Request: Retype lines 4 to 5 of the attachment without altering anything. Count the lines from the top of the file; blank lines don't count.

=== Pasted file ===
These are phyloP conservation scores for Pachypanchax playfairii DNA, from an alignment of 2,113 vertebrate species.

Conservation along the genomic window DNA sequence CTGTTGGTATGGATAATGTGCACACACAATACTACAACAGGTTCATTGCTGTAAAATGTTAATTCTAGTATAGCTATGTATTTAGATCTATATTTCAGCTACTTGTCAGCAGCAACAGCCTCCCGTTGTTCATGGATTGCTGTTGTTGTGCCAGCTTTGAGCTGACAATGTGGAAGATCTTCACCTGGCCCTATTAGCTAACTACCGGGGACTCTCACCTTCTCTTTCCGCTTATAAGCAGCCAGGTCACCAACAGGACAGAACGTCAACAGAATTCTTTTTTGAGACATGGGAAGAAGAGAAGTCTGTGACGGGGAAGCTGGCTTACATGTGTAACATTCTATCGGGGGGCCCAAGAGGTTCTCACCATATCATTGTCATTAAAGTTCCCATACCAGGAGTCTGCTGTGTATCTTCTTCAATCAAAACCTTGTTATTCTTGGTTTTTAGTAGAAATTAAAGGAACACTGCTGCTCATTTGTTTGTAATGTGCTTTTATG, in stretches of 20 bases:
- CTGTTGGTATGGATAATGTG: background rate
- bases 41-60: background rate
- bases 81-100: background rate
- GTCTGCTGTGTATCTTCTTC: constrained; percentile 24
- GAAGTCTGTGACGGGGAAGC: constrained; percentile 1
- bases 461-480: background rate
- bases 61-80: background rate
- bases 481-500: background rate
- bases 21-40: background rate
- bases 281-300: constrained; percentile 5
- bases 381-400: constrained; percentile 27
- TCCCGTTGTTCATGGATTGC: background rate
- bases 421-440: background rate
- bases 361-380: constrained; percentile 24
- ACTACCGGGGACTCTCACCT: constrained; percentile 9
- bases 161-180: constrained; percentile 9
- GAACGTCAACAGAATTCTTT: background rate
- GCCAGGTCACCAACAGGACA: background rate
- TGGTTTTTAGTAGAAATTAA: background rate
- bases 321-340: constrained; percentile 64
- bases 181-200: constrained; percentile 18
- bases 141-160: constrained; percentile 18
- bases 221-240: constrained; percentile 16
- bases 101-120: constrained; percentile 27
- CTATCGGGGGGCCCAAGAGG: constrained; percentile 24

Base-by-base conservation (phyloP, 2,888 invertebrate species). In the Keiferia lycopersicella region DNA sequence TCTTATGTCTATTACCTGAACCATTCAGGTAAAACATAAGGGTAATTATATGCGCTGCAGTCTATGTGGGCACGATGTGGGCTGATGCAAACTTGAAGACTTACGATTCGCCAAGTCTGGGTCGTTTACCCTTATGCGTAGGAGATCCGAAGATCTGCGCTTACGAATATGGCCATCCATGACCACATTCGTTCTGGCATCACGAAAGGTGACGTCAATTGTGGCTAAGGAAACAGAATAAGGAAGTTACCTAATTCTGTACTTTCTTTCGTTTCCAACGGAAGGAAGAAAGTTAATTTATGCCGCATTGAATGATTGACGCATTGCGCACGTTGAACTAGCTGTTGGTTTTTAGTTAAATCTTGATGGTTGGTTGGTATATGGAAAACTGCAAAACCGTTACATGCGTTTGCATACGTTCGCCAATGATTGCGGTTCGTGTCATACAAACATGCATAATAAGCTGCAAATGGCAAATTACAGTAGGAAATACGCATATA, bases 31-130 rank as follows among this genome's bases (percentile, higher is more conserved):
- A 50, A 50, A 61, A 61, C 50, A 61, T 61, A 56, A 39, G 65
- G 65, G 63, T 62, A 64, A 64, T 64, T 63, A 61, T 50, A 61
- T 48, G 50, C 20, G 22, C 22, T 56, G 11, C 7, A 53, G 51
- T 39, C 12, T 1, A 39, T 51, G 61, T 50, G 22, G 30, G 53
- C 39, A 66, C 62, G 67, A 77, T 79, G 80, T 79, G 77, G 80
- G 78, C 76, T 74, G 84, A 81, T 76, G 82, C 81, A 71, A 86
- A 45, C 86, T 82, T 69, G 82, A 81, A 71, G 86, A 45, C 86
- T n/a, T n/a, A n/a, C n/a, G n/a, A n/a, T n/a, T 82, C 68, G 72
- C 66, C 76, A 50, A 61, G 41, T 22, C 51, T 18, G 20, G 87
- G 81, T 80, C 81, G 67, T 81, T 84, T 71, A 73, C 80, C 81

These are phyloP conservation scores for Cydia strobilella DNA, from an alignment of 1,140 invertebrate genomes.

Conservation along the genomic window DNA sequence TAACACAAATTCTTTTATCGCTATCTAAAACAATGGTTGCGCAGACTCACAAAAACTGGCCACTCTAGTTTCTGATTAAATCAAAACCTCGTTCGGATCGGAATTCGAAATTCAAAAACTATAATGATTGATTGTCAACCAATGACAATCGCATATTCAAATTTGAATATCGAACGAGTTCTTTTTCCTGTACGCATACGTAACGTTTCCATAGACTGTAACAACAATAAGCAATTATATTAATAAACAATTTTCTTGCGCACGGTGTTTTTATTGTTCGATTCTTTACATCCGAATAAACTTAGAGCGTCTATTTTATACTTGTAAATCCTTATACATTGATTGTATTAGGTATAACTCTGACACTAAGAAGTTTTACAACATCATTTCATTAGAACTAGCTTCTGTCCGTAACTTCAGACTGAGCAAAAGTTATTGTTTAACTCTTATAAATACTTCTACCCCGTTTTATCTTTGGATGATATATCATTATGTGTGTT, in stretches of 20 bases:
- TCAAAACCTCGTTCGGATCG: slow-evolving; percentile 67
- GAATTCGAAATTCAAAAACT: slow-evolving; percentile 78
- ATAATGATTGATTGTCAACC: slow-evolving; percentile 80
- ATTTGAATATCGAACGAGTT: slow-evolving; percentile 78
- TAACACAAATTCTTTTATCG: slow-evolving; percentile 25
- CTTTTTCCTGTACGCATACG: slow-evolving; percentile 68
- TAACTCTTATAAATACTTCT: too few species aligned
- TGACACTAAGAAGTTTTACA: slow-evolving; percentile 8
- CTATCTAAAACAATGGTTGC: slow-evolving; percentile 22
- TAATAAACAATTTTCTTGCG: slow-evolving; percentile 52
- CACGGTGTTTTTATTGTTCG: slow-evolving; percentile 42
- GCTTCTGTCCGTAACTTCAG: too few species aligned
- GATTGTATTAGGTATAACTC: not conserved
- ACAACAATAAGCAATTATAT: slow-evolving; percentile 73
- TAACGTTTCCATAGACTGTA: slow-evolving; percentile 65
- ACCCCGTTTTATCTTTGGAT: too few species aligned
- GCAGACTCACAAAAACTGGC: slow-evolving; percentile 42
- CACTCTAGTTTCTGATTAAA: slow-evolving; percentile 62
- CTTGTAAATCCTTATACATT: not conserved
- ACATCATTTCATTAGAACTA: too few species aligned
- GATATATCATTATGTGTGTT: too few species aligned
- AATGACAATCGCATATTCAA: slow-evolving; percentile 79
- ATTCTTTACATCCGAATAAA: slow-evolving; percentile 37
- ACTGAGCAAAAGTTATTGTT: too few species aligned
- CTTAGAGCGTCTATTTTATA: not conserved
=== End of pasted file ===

- bases 41-60: background rate
- bases 81-100: background rate